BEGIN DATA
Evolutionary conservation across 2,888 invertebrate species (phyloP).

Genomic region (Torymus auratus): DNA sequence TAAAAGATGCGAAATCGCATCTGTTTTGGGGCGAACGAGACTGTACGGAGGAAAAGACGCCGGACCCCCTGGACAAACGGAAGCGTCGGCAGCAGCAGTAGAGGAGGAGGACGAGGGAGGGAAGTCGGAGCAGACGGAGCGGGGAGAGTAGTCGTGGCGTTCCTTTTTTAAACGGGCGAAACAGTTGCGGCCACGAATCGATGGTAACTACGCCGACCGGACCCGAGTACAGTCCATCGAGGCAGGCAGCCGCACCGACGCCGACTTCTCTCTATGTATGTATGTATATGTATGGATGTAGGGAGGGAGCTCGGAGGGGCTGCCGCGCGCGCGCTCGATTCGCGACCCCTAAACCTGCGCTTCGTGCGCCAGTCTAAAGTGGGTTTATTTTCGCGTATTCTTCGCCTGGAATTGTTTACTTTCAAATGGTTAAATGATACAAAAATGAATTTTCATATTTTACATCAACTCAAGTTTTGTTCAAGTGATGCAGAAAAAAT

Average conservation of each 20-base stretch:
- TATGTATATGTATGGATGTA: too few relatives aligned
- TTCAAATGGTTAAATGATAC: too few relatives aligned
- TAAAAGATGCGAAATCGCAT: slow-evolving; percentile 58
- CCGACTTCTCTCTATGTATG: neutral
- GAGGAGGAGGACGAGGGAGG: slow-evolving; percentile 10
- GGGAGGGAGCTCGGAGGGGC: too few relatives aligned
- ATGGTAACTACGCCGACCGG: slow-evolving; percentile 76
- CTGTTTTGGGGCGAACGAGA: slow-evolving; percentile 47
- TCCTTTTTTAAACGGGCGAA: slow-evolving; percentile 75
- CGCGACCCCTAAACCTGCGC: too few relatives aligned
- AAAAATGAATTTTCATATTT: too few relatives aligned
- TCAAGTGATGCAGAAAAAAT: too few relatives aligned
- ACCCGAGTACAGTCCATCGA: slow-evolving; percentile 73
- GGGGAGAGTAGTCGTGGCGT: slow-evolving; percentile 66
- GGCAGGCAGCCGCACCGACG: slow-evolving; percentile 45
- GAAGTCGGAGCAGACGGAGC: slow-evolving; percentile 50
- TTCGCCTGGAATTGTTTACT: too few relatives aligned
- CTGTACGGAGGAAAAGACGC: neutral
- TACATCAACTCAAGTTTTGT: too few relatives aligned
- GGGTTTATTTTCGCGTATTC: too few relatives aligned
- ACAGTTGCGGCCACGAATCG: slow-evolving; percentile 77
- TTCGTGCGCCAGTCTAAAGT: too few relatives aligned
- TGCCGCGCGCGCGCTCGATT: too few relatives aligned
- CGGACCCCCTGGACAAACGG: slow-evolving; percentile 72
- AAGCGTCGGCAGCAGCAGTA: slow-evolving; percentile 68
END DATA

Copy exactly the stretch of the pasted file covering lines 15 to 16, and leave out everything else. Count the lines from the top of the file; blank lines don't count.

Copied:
- TCAAGTGATGCAGAAAAAAT: too few relatives aligned
- ACCCGAGTACAGTCCATCGA: slow-evolving; percentile 73